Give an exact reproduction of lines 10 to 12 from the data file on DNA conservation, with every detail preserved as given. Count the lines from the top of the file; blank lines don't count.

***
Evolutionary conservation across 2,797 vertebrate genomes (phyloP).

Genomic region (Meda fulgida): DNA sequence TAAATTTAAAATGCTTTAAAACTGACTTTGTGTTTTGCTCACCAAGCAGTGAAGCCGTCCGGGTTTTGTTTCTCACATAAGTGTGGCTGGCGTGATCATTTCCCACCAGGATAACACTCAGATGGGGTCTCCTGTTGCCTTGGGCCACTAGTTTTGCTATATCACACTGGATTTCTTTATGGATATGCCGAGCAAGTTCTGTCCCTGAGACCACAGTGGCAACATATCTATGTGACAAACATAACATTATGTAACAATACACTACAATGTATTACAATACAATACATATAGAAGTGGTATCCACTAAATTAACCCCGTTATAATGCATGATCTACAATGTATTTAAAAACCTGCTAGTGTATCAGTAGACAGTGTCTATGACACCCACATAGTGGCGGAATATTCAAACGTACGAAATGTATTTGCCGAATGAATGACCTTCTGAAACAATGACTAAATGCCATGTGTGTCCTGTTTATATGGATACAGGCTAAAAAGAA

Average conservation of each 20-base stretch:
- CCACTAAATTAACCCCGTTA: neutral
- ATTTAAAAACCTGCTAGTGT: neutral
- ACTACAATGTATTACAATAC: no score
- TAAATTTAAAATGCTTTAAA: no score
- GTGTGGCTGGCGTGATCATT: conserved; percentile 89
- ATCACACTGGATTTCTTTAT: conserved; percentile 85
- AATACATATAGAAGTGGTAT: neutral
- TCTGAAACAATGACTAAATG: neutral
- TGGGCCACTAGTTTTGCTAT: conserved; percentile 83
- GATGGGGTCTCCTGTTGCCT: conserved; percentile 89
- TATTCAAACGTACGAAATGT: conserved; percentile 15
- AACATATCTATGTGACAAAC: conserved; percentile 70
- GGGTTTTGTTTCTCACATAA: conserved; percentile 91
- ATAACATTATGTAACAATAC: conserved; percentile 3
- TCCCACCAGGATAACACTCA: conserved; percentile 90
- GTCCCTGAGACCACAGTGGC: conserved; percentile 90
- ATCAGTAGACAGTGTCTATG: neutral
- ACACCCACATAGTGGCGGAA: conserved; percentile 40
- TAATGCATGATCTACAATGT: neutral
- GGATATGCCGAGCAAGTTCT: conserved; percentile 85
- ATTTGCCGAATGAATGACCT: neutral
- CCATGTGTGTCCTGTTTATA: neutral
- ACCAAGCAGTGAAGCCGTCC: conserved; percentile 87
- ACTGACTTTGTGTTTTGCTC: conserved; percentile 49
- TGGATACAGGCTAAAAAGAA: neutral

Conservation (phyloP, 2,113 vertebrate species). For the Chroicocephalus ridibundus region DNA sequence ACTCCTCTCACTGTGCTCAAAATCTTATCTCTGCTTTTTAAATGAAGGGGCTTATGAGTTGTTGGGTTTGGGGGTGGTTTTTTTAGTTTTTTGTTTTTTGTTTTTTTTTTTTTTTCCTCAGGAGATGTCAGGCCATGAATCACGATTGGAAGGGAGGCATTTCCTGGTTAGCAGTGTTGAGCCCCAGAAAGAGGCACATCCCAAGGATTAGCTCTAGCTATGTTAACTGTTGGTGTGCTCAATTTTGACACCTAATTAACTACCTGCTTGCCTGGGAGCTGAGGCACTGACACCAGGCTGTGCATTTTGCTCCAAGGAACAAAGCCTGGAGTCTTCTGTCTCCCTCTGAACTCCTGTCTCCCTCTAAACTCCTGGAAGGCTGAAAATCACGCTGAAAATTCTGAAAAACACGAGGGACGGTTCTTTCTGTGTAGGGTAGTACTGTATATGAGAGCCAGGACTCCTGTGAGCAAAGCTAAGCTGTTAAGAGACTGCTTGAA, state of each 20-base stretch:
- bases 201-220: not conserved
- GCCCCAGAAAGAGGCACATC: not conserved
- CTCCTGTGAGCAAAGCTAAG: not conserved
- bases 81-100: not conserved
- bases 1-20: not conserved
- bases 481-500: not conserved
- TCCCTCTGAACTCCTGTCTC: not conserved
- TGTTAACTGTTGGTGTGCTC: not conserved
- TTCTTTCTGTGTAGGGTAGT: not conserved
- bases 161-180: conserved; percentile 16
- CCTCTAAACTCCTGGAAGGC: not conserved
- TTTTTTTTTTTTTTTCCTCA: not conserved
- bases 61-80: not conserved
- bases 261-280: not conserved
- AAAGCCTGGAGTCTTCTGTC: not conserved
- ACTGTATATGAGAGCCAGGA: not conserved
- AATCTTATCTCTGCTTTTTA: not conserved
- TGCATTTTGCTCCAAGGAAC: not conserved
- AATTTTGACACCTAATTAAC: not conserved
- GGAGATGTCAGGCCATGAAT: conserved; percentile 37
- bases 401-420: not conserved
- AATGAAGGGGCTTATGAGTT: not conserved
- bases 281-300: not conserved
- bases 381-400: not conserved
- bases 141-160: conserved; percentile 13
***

- AATACATATAGAAGTGGTAT: neutral
- TCTGAAACAATGACTAAATG: neutral
- TGGGCCACTAGTTTTGCTAT: conserved; percentile 83